All Things Considered

Weekdays at 4pm
Robert Siegel, Michele Norris, and Melissa Block

This program presents a trademark mix of news, interviews, commentaries, reviews, and offbeat features. It rings with the disparate voices of its commentators, from veteran analyst Daniel Schorr and storyteller Kevin Kling to poet Andrei Codrescu. It hums with the distinctive music that threads between reports -- music collected in the online program All Songs Considered. And by the time All Things Considered marked its 30th anniversary on the air, the program had earned many of journalism's highest honors, including the Peabody, DuPont and Overseas Press Club awards.

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5:20pm

Fri September 6, 2013
Around the Nation

Tensions Over Syria Run High In Two Chicago-Area Districts

Originally published on Tue September 10, 2013 5:20 pm

Transcript

ROBERT SIEGEL, HOST:

Defending national security is one of the core arguments President Obama is using in his bid to strike Syria. Congress is expected to vote on military action next week. NPR's David Schaper takes us now to two Chicago area districts where passions on Syria are running high.

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6:10pm

Thu September 5, 2013
Arts & Life

'Smitten Kitchen' Author On Learning To Love Kale

Originally published on Tue September 10, 2013 5:21 pm

Food blogger Deb Perelman was initially a kale skeptic β€” until this Kale Salad With Pecorino And Walnuts changed her mind.
Deb Perelman

Kale has experienced a renaissance in recent years. Once relegated to the sidelines as a mere garnish, the green now appears on 400 percent more restaurant menus than it did four years ago.

But not everyone has bought into the gospel of the vitamin- and mineral-rich green. Even Deb Perelman, who writes the blog and cookbook Smitten Kitchen, was initially a kale skeptic.

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5:54pm

Thu September 5, 2013
Arts & Life

Swing Your Partner: W.Va. Circles Back To Square Dancing

Originally published on Tue September 10, 2013 5:21 pm

A couple takes to the floor in Harmon, W.Va., in 2012. West Virginia is trying to revitalize its square-dance tradition.
Jessie Wright-Mendoza for NPR

Square dancing, once a pillar of small-town life, is making a comeback in West Virginia. A statewide project is trying to help communities preserve and promote this part of their cultural heritage.

Marlinton, W.Va., is one of the towns taking up the cause. Its square dances can gather a crowd, but residents still worry about attracting the attention of the next generation.

If you go to a square dance in Marlinton, there are some rules to follow. First of all, leave your stereotypes at the door, says Becky Hill, who works on The Mountain Dance Trail initiative.

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5:20pm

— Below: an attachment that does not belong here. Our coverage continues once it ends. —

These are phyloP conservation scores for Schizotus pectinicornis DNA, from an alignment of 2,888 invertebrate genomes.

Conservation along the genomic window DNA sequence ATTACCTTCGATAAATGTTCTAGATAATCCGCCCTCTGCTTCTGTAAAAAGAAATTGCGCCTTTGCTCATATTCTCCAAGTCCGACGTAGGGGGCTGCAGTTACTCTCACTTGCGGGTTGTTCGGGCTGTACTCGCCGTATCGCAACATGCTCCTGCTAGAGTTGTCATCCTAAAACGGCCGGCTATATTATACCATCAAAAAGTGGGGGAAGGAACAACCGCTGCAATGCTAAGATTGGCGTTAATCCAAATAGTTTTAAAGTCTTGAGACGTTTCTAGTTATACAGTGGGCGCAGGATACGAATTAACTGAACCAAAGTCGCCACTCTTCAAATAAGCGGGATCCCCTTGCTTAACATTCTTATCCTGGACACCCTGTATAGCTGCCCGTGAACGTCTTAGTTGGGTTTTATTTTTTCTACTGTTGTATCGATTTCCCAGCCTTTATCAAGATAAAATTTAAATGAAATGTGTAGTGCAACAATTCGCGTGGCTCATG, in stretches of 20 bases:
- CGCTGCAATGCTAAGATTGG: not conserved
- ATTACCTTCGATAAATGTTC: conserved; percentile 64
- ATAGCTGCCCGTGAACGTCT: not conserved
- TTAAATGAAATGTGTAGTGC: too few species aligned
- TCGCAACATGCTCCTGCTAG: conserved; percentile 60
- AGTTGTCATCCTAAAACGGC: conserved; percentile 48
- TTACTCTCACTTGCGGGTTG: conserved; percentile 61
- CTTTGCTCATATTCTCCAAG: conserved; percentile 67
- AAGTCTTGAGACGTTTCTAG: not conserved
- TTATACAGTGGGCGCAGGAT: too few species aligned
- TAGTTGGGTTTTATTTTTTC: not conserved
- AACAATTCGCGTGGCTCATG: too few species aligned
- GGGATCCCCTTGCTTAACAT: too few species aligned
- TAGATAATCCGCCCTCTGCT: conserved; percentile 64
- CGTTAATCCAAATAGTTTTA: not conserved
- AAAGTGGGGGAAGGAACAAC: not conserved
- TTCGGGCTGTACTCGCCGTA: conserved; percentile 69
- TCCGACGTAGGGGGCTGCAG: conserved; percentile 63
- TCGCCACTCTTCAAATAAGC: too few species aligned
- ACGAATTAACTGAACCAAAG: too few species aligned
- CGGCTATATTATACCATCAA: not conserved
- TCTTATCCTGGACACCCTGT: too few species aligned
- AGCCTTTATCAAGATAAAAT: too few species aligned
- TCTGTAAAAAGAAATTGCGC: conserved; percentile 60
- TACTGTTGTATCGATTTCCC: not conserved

Thu September 5, 2013
U.S.

BP Wants To Halt Deepwater Horizon Claims Process

Originally published on Tue September 10, 2013 5:21 pm

Crude oil that leaked from the Deepwater Horizon oil rig sits on the surface of the Gulf of Mexico in April 2010.
Chris Graythen Getty Images

BP is fighting the settlement it agreed to last summer that let the oil company avoid thousands of potential lawsuits over the 2010 Gulf of Mexico oil spill.

Just after the spill, when oil was still gushing into the Gulf, BP touted the $20 billion it set aside for claims. But now it says the claim process is corrupt and is hoping a court will overturn the settlement that established the claims fund.

Ending the claims would mean stopping a well-oiled machine.

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4:26pm

Thu September 5, 2013
Around the Nation

Sailors With Disabilities Find Freedom On The Water

Originally published on Tue September 10, 2013 5:21 pm

Members of the Bay Area Association of Disabled Sailors sail every weekend near San Francisco's Pier 40. The all-volunteer group serves people with a range of physical, developmental and mental disabilities.
Emily Green for NPR

If you think sailing at 40 mph sounds challenging, imagine doing it all alone without the use of your arms or legs, or without hearing or with limited vision. Every weekend in San Francisco, a group of sailors with disabilities does just that, taking to the water to push their bodies to the limit.

Cristina Rubke and her father, Chris, are members of the Bay Area Association of Disabled Sailors. On a recent Saturday, they were at San Francisco's Pier 40, where the dock is awash in activity.

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4:26pm

Thu September 5, 2013
NPR Story

What Elevated Kale From Vegetable To Cultural Identifier?

Originally published on Thu September 5, 2013 6:10 pm

Of all the healthy foods you could eat, what inspires some people to wear kale T-shirts and sport kale stickers? Why do some people see kale as a part of their identities?

4:26pm

Thu September 5, 2013
NPR Story

Illegal Immigration A Hot Issue In Australian Election